In fact, Tony's case was involved in initial immunotherapy work at the hospital — a less invasive treatment that involves boosting disease-fighting cells to enable them to target the cancer better. Much of their research wouldn't be possible without funding from companies like Northwestern Mutual.

In the midst of seeing other kids who aren't as lucky as Tony, these less-brutal treatments give his parents hope.

Tony with the family dog, Spike. Photo courtesy of Karen Salerno.

He's still got a long road ahead of him, but with his family and doctors by his side, Tony has the best possible support.

What's more, thanks to the research that's been done on his case, many other sick kids may have an easier time recovering. That's a major win for all families going through this. It's also why Tony's dad believes this simple truth with all his heart:

"He's a success, even with all his side effects. He's a success, because he's still here."

Joy

1991 blooper clip of Robin Williams and Elmo is a wholesome nugget of comedic genius

Robin Williams is still bringing smiles to faces after all these years.

Robin Williams and Elmo (Kevin Clash) bloopers.

The late Robin Williams could make picking out socks funny, so pairing him with the fuzzy red monster Elmo was bound to be pure wholesome gold. Honestly, how the puppeteer, Kevin Clash, didn’t completely break character and bust out laughing is a miracle. In this short outtake clip, you get to see Williams crack a few jokes in his signature style while Elmo tries desperately to keep it together.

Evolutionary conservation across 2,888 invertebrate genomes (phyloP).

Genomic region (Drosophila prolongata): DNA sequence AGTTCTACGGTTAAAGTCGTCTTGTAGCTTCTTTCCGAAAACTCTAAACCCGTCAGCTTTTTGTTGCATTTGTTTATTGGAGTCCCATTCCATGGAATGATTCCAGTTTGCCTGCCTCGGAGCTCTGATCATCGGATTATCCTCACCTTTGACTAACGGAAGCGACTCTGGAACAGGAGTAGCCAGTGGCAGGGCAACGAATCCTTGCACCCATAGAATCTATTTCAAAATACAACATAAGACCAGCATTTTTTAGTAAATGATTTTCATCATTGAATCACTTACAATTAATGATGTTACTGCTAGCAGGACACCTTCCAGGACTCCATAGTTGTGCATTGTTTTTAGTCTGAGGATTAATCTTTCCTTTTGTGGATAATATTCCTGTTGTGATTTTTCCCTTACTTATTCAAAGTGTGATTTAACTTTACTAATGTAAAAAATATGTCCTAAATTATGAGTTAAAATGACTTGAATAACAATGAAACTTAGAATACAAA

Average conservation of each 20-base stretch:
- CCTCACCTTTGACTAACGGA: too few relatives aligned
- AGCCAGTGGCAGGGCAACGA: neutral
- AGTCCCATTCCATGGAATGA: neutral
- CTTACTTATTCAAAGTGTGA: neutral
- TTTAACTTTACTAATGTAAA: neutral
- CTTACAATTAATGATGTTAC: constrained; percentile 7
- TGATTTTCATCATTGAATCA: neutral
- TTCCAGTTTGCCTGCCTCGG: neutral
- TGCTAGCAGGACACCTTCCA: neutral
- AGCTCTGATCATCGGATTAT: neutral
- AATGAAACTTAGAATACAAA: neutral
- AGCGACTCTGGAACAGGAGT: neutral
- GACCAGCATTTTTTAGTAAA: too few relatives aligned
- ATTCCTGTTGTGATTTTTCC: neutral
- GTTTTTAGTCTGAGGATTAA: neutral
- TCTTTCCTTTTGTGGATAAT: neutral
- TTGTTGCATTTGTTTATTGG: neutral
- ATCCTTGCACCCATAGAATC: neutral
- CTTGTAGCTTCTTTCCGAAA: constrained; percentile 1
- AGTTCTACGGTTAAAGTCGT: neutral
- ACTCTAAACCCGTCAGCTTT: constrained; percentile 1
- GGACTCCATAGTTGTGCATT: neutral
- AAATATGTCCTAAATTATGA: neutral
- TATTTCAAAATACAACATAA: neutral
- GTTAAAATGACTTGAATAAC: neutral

Williams has been a household name since what seems like the beginning of time, and before his death in 2014, he would make frequent appearances on "Sesame Street." The late actor played so many roles that if you were ask 10 different people what their favorite was, you’d likely get 10 different answers. But for the kids who spent their childhoods watching PBS, they got to see him being silly with his favorite monsters and a giant yellow canary. At least I think Big Bird is a canary.

When he stopped by "Sesame Street" for the special “Big Bird's Birthday or Let Me Eat Cake” in 1991, he was there to show Elmo all of the wonderful things you could do with a stick. Williams turns the stick into a hockey stick and a baton before losing his composure and walking off camera. The entire time, Elmo looks enthralled … if puppets can look enthralled. He’s definitely paying attention before slumping over at the realization that Williams goofed a line. But the actor comes back to continue the scene before Elmo slinks down inside his box after getting Williams’ name wrong, which causes his human co-star to take his stick and leave.